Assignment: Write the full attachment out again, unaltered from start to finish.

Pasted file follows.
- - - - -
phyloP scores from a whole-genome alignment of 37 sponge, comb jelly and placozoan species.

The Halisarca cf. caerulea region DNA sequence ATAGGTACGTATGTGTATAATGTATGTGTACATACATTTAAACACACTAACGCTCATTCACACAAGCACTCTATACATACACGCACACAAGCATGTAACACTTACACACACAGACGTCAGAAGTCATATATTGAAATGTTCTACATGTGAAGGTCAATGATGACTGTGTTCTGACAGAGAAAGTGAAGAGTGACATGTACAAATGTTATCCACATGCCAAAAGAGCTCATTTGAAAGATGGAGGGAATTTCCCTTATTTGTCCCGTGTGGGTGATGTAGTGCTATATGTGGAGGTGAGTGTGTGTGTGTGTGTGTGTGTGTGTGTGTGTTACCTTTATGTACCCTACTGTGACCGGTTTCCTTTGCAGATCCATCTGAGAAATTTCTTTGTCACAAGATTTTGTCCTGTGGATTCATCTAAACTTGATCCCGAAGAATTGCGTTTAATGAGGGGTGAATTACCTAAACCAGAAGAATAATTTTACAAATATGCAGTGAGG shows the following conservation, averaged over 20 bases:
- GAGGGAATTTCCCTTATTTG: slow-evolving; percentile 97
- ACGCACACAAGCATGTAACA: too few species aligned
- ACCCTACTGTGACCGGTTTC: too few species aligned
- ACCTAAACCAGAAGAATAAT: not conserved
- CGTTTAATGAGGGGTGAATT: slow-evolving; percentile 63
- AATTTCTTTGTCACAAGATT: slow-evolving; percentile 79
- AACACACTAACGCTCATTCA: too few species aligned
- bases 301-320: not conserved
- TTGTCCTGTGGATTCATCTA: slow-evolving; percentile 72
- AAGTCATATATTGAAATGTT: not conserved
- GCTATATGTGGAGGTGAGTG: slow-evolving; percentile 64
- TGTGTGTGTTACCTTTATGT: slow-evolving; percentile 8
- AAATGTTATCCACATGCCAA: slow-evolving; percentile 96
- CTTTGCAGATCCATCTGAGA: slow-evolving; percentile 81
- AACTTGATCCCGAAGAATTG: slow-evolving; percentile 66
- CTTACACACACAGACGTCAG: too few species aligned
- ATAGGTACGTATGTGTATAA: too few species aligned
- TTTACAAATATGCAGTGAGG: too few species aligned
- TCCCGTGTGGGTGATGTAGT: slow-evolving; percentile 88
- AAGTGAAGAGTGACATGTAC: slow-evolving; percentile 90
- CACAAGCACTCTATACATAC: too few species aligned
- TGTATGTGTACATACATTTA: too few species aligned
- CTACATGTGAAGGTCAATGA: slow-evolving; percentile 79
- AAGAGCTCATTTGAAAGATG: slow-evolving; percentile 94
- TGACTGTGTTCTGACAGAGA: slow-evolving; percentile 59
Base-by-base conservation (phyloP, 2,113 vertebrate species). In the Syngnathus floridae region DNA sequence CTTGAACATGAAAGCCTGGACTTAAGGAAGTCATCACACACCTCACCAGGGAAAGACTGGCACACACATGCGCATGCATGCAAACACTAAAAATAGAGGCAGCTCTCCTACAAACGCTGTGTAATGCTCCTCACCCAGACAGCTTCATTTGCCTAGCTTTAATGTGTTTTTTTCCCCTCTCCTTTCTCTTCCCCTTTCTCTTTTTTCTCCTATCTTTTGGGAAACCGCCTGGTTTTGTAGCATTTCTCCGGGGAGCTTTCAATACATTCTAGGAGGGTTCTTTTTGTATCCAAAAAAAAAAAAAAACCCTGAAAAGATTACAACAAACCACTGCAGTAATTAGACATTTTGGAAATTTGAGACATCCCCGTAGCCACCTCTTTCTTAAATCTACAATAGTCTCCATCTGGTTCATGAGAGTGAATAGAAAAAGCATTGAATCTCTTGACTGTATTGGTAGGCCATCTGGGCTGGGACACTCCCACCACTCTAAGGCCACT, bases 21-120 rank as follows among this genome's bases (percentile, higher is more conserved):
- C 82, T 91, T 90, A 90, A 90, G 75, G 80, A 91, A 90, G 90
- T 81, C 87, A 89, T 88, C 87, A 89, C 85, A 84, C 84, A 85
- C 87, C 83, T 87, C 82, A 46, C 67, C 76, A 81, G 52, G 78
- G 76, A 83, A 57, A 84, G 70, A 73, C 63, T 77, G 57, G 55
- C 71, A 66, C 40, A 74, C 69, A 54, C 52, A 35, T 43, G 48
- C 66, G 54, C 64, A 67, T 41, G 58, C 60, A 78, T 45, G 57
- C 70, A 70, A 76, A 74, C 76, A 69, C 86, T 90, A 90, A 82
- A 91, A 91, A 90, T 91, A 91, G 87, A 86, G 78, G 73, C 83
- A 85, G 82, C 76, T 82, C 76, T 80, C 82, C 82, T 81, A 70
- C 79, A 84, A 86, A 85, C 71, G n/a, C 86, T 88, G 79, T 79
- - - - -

phyloP scores from a whole-genome alignment of 37 sponge, comb jelly and placozoan species.

The Halisarca cf. caerulea region DNA sequence ATAGGTACGTATGTGTATAATGTATGTGTACATACATTTAAACACACTAACGCTCATTCACACAAGCACTCTATACATACACGCACACAAGCATGTAACACTTACACACACAGACGTCAGAAGTCATATATTGAAATGTTCTACATGTGAAGGTCAATGATGACTGTGTTCTGACAGAGAAAGTGAAGAGTGACATGTACAAATGTTATCCACATGCCAAAAGAGCTCATTTGAAAGATGGAGGGAATTTCCCTTATTTGTCCCGTGTGGGTGATGTAGTGCTATATGTGGAGGTGAGTGTGTGTGTGTGTGTGTGTGTGTGTGTGTGTTACCTTTATGTACCCTACTGTGACCGGTTTCCTTTGCAGATCCATCTGAGAAATTTCTTTGTCACAAGATTTTGTCCTGTGGATTCATCTAAACTTGATCCCGAAGAATTGCGTTTAATGAGGGGTGAATTACCTAAACCAGAAGAATAATTTTACAAATATGCAGTGAGG shows the following conservation, averaged over 20 bases:
- GAGGGAATTTCCCTTATTTG: slow-evolving; percentile 97
- ACGCACACAAGCATGTAACA: too few species aligned
- ACCCTACTGTGACCGGTTTC: too few species aligned
- ACCTAAACCAGAAGAATAAT: not conserved
- CGTTTAATGAGGGGTGAATT: slow-evolving; percentile 63
- AATTTCTTTGTCACAAGATT: slow-evolving; percentile 79
- AACACACTAACGCTCATTCA: too few species aligned
- bases 301-320: not conserved
- TTGTCCTGTGGATTCATCTA: slow-evolving; percentile 72
- AAGTCATATATTGAAATGTT: not conserved
- GCTATATGTGGAGGTGAGTG: slow-evolving; percentile 64
- TGTGTGTGTTACCTTTATGT: slow-evolving; percentile 8
- AAATGTTATCCACATGCCAA: slow-evolving; percentile 96
- CTTTGCAGATCCATCTGAGA: slow-evolving; percentile 81
- AACTTGATCCCGAAGAATTG: slow-evolving; percentile 66
- CTTACACACACAGACGTCAG: too few species aligned
- ATAGGTACGTATGTGTATAA: too few species aligned
- TTTACAAATATGCAGTGAGG: too few species aligned
- TCCCGTGTGGGTGATGTAGT: slow-evolving; percentile 88
- AAGTGAAGAGTGACATGTAC: slow-evolving; percentile 90
- CACAAGCACTCTATACATAC: too few species aligned
- TGTATGTGTACATACATTTA: too few species aligned
- CTACATGTGAAGGTCAATGA: slow-evolving; percentile 79
- AAGAGCTCATTTGAAAGATG: slow-evolving; percentile 94
- TGACTGTGTTCTGACAGAGA: slow-evolving; percentile 59
Base-by-base conservation (phyloP, 2,113 vertebrate species). In the Syngnathus floridae region DNA sequence CTTGAACATGAAAGCCTGGACTTAAGGAAGTCATCACACACCTCACCAGGGAAAGACTGGCACACACATGCGCATGCATGCAAACACTAAAAATAGAGGCAGCTCTCCTACAAACGCTGTGTAATGCTCCTCACCCAGACAGCTTCATTTGCCTAGCTTTAATGTGTTTTTTTCCCCTCTCCTTTCTCTTCCCCTTTCTCTTTTTTCTCCTATCTTTTGGGAAACCGCCTGGTTTTGTAGCATTTCTCCGGGGAGCTTTCAATACATTCTAGGAGGGTTCTTTTTGTATCCAAAAAAAAAAAAAAACCCTGAAAAGATTACAACAAACCACTGCAGTAATTAGACATTTTGGAAATTTGAGACATCCCCGTAGCCACCTCTTTCTTAAATCTACAATAGTCTCCATCTGGTTCATGAGAGTGAATAGAAAAAGCATTGAATCTCTTGACTGTATTGGTAGGCCATCTGGGCTGGGACACTCCCACCACTCTAAGGCCACT, bases 21-120 rank as follows among this genome's bases (percentile, higher is more conserved):
- C 82, T 91, T 90, A 90, A 90, G 75, G 80, A 91, A 90, G 90
- T 81, C 87, A 89, T 88, C 87, A 89, C 85, A 84, C 84, A 85
- C 87, C 83, T 87, C 82, A 46, C 67, C 76, A 81, G 52, G 78
- G 76, A 83, A 57, A 84, G 70, A 73, C 63, T 77, G 57, G 55
- C 71, A 66, C 40, A 74, C 69, A 54, C 52, A 35, T 43, G 48
- C 66, G 54, C 64, A 67, T 41, G 58, C 60, A 78, T 45, G 57
- C 70, A 70, A 76, A 74, C 76, A 69, C 86, T 90, A 90, A 82
- A 91, A 91, A 90, T 91, A 91, G 87, A 86, G 78, G 73, C 83
- A 85, G 82, C 76, T 82, C 76, T 80, C 82, C 82, T 81, A 70
- C 79, A 84, A 86, A 85, C 71, G n/a, C 86, T 88, G 79, T 79